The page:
|SB 259||Sen. Ronald Grooms, Sen. Erin Houchin, Sen. Dennis Kruse||Establishes an early learning STEP associate degree model program, for which 10 state high schools would be selected to participate.||Has not moved forward from House Committee on Education|
|SB 344||Sen. Earline Rogers||Expands the "On My Way Pre-k" pilot program to include 13 counties that were selected as finalists by the FSSA.||Has not moved forward from Senate Committee on Education & Career Development|
|SB 452||Sen. Travis Holdman||Allows State Board of Education members to elect a chairperson annually from within their ranks.||Died in Senate Committee on Rules & Legislative Procedure||Elements may be included in SB1|
|SB 453||Sen. Travis Holdman||Allows the governor and various state legislators to appoint members to the State Board of Education.||Died in Senate Committee on Rules & Legislative Procedure||Elements may be included in SB1|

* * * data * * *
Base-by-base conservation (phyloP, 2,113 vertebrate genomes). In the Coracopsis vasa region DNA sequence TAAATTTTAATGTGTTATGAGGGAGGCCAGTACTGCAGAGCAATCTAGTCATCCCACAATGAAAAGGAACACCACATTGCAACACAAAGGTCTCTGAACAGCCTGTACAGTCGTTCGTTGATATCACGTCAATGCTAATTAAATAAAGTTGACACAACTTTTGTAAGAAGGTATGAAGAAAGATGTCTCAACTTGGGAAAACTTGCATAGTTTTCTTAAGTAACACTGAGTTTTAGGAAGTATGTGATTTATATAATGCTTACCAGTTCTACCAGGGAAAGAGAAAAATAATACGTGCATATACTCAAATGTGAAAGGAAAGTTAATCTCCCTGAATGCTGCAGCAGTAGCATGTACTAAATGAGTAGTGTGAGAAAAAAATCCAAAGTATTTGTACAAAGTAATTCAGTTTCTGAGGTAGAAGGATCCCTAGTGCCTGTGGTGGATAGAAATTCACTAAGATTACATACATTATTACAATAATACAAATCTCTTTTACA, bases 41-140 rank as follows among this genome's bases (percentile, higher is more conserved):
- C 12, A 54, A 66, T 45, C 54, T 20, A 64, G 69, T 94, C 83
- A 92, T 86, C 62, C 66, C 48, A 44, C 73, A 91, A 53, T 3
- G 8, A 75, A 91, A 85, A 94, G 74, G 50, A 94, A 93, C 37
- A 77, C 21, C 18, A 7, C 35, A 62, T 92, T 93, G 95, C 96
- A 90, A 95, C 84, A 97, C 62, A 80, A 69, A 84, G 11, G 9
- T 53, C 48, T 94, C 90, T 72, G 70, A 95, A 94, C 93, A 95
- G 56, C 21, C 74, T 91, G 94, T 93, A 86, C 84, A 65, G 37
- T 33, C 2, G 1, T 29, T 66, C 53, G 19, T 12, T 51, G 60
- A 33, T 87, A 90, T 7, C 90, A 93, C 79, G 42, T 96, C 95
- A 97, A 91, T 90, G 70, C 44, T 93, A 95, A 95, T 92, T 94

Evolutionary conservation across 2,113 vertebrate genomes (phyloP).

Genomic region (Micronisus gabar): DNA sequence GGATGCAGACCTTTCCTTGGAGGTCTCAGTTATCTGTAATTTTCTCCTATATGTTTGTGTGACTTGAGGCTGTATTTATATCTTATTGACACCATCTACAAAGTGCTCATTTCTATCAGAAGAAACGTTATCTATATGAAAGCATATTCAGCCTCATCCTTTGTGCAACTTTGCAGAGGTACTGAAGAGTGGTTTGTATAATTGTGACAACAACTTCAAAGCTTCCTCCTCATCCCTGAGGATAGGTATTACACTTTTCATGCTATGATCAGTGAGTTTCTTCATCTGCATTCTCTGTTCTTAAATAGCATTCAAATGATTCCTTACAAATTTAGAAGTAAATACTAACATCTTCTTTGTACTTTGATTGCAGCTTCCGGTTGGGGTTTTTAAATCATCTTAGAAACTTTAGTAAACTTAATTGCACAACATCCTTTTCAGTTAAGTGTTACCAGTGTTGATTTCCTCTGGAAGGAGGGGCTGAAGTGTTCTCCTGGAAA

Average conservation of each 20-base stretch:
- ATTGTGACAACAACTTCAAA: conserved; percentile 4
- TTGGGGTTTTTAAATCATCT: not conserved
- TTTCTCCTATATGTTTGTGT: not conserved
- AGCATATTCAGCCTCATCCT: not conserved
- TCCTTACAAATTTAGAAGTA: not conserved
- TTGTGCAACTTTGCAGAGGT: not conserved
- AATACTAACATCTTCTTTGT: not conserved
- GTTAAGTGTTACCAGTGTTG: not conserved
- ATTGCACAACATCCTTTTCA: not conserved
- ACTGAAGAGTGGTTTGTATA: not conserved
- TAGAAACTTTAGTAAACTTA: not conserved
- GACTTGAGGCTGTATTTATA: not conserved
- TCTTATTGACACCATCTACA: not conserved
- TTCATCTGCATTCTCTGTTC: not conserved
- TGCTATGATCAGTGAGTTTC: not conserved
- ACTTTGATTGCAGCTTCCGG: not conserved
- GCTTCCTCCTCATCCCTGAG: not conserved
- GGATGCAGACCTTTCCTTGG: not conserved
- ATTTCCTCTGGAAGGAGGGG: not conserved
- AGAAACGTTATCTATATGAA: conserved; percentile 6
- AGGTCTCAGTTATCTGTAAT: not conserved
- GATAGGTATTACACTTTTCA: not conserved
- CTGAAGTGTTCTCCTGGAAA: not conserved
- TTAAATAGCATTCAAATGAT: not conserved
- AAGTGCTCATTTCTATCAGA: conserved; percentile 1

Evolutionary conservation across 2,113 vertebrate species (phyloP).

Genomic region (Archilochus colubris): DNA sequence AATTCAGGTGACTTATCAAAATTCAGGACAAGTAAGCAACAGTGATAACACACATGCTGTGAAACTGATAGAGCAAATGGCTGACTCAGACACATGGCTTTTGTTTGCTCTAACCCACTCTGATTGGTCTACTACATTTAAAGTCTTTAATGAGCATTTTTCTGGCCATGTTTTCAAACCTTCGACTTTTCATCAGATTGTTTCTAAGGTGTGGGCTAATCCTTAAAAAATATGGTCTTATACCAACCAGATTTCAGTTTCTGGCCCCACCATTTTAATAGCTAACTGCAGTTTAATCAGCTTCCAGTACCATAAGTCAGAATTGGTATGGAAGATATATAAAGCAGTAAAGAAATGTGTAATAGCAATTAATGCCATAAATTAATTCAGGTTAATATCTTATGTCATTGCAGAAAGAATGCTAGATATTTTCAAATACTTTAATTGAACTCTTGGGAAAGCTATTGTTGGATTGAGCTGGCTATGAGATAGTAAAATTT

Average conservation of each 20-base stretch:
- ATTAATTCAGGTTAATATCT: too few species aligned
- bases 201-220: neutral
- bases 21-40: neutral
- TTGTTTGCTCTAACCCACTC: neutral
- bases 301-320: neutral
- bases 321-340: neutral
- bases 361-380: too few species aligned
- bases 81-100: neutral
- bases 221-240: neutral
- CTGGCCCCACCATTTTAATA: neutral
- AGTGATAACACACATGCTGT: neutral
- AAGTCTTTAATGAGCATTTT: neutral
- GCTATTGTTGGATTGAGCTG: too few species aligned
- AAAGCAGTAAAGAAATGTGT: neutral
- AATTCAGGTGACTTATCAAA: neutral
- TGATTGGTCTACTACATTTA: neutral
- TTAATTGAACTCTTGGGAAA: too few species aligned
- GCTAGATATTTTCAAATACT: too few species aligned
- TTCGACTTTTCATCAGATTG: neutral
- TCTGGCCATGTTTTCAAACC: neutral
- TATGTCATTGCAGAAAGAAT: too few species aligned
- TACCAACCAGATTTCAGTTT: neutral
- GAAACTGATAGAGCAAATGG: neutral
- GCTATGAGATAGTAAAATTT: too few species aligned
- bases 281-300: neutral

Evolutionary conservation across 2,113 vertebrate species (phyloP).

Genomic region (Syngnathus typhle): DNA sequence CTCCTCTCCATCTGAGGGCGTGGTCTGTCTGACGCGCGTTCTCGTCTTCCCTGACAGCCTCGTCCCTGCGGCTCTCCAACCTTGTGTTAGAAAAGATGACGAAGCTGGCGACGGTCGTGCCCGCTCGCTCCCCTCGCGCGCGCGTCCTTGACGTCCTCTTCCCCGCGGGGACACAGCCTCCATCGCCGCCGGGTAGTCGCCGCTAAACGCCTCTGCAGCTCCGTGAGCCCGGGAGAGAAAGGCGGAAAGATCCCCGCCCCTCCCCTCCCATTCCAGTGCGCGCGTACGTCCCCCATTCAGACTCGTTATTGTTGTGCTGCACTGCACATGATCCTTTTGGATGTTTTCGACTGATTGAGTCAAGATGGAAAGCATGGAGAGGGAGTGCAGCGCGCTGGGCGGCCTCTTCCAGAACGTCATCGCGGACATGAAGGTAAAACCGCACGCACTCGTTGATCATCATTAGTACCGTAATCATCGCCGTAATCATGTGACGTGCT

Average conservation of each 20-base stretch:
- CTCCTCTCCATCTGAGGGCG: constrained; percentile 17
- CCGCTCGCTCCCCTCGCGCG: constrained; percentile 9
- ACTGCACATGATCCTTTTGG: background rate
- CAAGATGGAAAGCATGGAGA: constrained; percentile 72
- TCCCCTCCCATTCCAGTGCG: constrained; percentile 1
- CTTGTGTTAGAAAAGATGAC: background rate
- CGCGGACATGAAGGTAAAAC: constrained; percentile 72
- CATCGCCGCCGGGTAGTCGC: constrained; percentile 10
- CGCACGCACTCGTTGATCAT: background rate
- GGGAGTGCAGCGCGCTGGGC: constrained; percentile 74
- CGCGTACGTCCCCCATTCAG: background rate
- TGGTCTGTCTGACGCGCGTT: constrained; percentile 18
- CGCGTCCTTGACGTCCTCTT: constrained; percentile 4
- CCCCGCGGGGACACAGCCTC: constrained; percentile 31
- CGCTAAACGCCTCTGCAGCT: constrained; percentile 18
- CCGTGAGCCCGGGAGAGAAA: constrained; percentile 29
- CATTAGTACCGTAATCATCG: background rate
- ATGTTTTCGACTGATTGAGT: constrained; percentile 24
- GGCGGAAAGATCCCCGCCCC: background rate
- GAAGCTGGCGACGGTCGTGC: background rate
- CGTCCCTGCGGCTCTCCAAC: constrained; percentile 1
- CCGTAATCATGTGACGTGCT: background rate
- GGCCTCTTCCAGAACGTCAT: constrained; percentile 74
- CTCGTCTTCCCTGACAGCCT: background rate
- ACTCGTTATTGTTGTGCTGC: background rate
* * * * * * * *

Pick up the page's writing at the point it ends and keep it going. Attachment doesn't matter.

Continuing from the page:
|SB 566||Sen. Ryan Mishler, Sen. Luke Kenley||Prohibits Indiana from adopting a nationally constructed standardized test *(Originally replaced the ISTEP+ test with national testing program beginning in the 2016 school year)||Conference committee report passed by both chambers||Awaiting signature|
Source: Indiana General Assembly
Curious what all that means? Here’s a quick reminder of how a bill becomes a law on the state level (keep in mind, at any step in this system doesn’t happen, the bill “dies”):
(A) PRE-INTRODUCTION: An idea is developed, and a senator or representative decides to sponsor it. He or she drafts a bill, with research and technical help from the nonpartisan Legislative Services Agency (LSA).
(B) INTRODUCTION: The representative enters the bill into his or her respective chamber. The only exception here is that bills raising revenue can only originate in the House.
(C) CONSIDERATION: This is where the sausage is made. Chamber leadership calls the bill for discussion.
- First reading: The bill is read aloud to the entire chamber and assigned to an appropriate chamber committee for review.